Dear Commissionner Hogan,
Dear Commissionner Malmstrom,
Dear Commissioner Vella
In October 2016, the EU decided on non-approval of the use of fungicide Tricyclazole through Implementing Regulation No 2016/1826 of the 14th of October 2016. Subsequently Regulation 2017 /983 of the 9th June 2017 has reduced the Maximum Residue Level (MRL) for basmati rice to 0.01 mg/kg from 1 mg / kg, with effect from 30 December 2017.
However, this non-approval decision regarding Tricyclazole was taken without waiting for the submission of all the necessary data. 9 of the 10 tests were completed, but the final check for the carcinogenic effect of this pesticide was not completed before a decision was made.
Taking such a decision without all the relevant data will have serious effect on the export and import of Basmati rice from India, and the EU must be careful not to legislate using precaution, but rather clear and definitive facts. Therefore, this decision seems disproportionate given Tricyclazole’s long history of use in Japan and in the U.S., with much higher levels of use, without any report of adverse effect on health.
Without the use of this pesticide in India, it is difficult to target rice blast disease, and will therefore, result in serious crop loss to producers in India. This is a product unique to India and Pakistan, and such a decision would severely affect the ability of India to compete in this market.
This will not only cause damage to our trade relations with India, and damage the reputation of brands which have been respected and popular for decades; but also cause job losses both in India and in the EU, and passes on the increased cost of a reduced crop to the EU consumer. At present 360, 000 mt tonnes of basmati rice are exported to the EU, 150, 000 mt tonnes to the UK. This is quite frankly policy making without common sense.
The non-use of Tricyclazole will take effect from the 30th of December, and I believe it is important to find a solution before this date arrives. We must ensure that the decisions we are making in Brussels benefit the consumer, business, and our future trading relationships.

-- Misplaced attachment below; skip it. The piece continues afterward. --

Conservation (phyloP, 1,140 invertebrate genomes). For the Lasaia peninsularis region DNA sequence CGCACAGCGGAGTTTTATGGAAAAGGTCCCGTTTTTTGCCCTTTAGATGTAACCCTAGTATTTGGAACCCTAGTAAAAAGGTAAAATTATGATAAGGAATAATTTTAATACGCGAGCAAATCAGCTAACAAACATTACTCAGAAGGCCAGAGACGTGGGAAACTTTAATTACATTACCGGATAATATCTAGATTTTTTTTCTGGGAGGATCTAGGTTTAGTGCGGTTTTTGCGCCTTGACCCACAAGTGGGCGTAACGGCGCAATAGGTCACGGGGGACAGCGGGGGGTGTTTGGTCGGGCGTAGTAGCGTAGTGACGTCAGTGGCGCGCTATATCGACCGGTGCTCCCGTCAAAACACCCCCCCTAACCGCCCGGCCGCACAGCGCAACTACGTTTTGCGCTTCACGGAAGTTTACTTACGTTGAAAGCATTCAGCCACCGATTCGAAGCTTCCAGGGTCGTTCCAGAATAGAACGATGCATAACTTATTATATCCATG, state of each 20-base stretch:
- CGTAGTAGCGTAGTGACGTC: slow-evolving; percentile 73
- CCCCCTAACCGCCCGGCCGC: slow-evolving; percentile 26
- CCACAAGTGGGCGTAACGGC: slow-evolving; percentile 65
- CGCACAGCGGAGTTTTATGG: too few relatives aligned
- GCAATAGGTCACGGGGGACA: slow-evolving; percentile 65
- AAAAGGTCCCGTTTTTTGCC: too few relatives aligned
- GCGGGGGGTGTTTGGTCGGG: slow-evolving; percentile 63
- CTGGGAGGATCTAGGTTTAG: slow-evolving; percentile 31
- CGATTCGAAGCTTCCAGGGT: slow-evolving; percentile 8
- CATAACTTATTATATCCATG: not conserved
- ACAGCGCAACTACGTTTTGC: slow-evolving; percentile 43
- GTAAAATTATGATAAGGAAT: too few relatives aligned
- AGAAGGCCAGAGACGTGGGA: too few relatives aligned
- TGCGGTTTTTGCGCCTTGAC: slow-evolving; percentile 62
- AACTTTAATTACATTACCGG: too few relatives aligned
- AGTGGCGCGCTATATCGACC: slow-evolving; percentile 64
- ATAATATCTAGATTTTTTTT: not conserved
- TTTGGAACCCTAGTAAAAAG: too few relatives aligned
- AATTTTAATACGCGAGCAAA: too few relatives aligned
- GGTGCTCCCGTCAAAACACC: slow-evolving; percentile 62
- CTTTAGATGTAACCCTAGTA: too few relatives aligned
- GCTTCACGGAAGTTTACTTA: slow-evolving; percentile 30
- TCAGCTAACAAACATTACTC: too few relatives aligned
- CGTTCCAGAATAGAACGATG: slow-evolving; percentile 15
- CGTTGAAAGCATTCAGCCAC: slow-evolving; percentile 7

I believe that we should seek a pragmatic solutions, and therefore, would like the Commission to consider the feasibility of establishing ‘import tolerance’, or to allow for an extended transition period to allow India to transition to the new technical specifications over a longer period of time. 6 months seems unnecessarily short transition period for the import of a product treated with a pesticide which has never caused any concern for public health and safety in the decades it has been used sold in the EU.
I look forward to your reply and your assistance in finding a solution to this situation.
Yours sincerelySyed Kamall MEP
Co-Chairman of the ECR Group in the European Parliament
Conservative MEP for London
Thank you for your letter of 11 October 2017 addressed to Commissioners Malmström, Hogan and Vella on tricyclazole. As Regulation (EC) No 396/2005 on maximum residue levels (MRLs) of pesticides in or on food and feed falls under my responsibility, I am pleased to provide you with the following information.
In your letter, you refer to the non-approval of tricyclazole by Commission Implementing
Regulation (EU) 2016/1826 of 14 October 2016.
The problems with tricyclazole are not new. Already in 2008, the Commission reached the
conclusion that tricyclazole should not be approved due to concerns for human health, notably the inability to conclude on the genotoxic and carcinogenic potential of the substance (Decision 2008/770/EC1 of 30 September 2008). It was the responsibility of the manufacturer to address these concerns and data gaps in the subsequent submission for approval. However, this was not the case and the same critical concerns were identified by EFSA in 20152. This explains why the Commission could not approve it.
In addition, in 2012 an import tolerance request was submitted by the manufacturer who, again, did not address the identified critical concerns as stated in the related EFSA reasoned opinion3. As a consequence, no import tolerance could be set.
India was kept fully informed during the course of the decision process on the state-of-play for tricyclazole in rice. The intention to lower the MRL to the limit of quantification was announced already in July 20114 5in a WTO/SPS notification and India was successively informed on numerous occasions of all developments. WTO/TBT notifications, as regards the non-approval of the substance, were also made in May 20083 and October 20156 7and, the lowering of the MRLs as a consequence of the second decision on non-approval, was then again notified to WTO in November 2016. The situation thus comes as no surprise to India, and six years have since elapsed for growers to begin adjusting practices since the 2011 SPS notification.
Regarding transition measures, I would like to point out that specific measures have already been adopted for Basmati rice. Contrary to other commodities – for which MRLs were lowered on 30 June 2017 – the MRL for Basmati rice will be lowered on 30 December 2017.
The Commission remains willing to consider any new import tolerance request concerning
tricyclazole in rice, should this request be supported by scientific evidence.